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By Julie Cazzin and Allan Norman
Q: “My wife and I are both 50 and have two kids. Our household income is about $200,000 a year, evenly split between my wife and I. I’d like to leave a large inheritance to my two kids. Is it ever a good idea to buy a whole life insurance policy as an investment vehicle? Why or why not? And if not, what would be a better option? — Alejandro
FP Answers: Whole life insurance can be a controversial product, but its two main features, tax-sheltered growth and a tax-free death benefit, make it worth considering when you’re doing estate planning, or when looking for another tax shelter after maximizing your registered retirement savings plans (RRSPs) and tax-free savings accounts (TFSAs).
Integrating whole life insurance into a plan is unique to everyone and there are many different ways to leverage the value of a policy, but that’s a topic for a different article. Your questions here are whether whole life insurance is a good investment and what are the alternatives if you want to leave a large inheritance to your children?
In the accompanying table, I’ve summarized the projections of a $1-million, joint last-to-die, whole life policy with a monthly premium of $1,850. With your expressed interest in inheritance, focus on the figures in the death benefit column. Notice the longer you live, the lower the projected return.
At year 40, or when both you and your wife turn age 90, the whole life policy is projected to give you an average annual after-tax return of 4.8 per cent. Keep in mind this is not guaranteed. The projected values and returns will be different, but the results shown are based on current rates.
By comparison, current five-year guaranteed investment certificates (GIC) rates are sitting at five per cent. Forgetting tax for a minute, investing the $1,850 monthly premium into a GIC over 40 years will grow to $2,755,651. If you factor in a marginal tax rate of 40 per cent, the GIC investment would only grow to $1,701,891, about $1 million less than insurance. Does that make whole life insurance a good investment?
Conservative, or GIC investors, may see insurance as a good investment while aggressive equity investors may not. Equity investors have the option of trying to enhance their returns on whole life by setting up a line of credit against the policy’s cash value once it reaches about $50,000, and investing the borrowed money into the stock market.
Sometimes, there isn’t an alternative to whole life for inheritance purposes, or it takes time to create an alternative. What insurance, term or whole life, excels at is providing an immediate estate value — or inheritance value — for your children. I don’t know of any alternatives that can do that.
You can create alternatives to whole life insurance if you have the time and the ability to save and invest money. These alternatives combine term insurance with investment and/or debt-reducing strategies. Term insurance is put in place to provide the immediate estate value and buy you time to grow your investments to the point where the insurance is no longer required.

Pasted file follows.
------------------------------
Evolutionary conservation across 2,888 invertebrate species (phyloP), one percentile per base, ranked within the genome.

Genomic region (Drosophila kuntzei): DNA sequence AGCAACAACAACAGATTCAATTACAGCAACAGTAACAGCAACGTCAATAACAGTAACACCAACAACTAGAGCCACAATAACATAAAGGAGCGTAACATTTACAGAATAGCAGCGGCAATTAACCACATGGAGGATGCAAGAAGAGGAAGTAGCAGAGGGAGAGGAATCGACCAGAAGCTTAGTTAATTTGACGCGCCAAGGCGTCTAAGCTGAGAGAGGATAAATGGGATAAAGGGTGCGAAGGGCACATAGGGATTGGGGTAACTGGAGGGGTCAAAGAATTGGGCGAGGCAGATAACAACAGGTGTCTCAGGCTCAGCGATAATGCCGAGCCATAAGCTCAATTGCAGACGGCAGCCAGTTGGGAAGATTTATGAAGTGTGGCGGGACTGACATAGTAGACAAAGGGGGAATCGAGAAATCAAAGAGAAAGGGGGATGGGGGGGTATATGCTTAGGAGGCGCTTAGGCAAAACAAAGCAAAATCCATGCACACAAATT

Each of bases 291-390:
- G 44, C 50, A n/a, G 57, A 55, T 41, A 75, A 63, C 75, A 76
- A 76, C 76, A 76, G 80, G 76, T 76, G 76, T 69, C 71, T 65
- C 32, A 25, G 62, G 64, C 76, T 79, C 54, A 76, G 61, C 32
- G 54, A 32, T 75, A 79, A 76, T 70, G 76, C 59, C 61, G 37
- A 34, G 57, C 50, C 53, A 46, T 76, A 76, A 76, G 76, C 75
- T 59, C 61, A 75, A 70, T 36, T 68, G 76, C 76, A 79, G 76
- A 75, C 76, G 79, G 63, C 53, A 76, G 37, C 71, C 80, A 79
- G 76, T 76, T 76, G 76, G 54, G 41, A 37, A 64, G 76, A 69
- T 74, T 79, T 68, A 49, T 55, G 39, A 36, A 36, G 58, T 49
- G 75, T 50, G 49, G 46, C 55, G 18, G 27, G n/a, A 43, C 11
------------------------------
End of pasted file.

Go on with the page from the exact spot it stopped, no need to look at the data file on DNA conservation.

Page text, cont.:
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Probably the best investment for estate planning purposes are tax-free savings accounts (TFSAs), which provide tax-free growth, avoid probate with a named beneficiary and pass to your children essentially tax free. The equity in your principal residence is another tremendous tax shelter that can be passed onto your kids minus any provincial probate fees.
There is always a risk when creating alternatives that by combining term and investing strategy you won’t save enough, you’ll spend your money yourselves, the markets may crash the day you die, you have a new spouse later in life and so forth. Insurance is called insurance for a reason.
Another alternative to consider is gifting money to your children before you die. You can add money to their registered retirement savings plans (RRSPs), TFSAs, registered education savings plans (RESPs), mortgages or simply take them on family vacations.
Decide what’s important to you about leaving money to your children when you die. What benefits would come to you and your children if you gifted them money earlier in their lives?
Whole life insurance can also be used as an investment vehicle to create and maintain an estate’s value. But I find that its tax advantages more often make it more useful once a large estate has been created through investing, multiple real estate holdings, corporate success, farming and other investments. If you have a large or complicated estate, it pays to take a look at insurance.
Allan Norman provides fee only certified financial planning services through Atlantis Financial Inc. Allan is also registered as an investment advisor with Aligned Capital Partners Inc. He can be reached at www.atlantisfinancial.ca or email@example.com. This commentary is provided as a general source of information and is not intended to be personalized investment advice.
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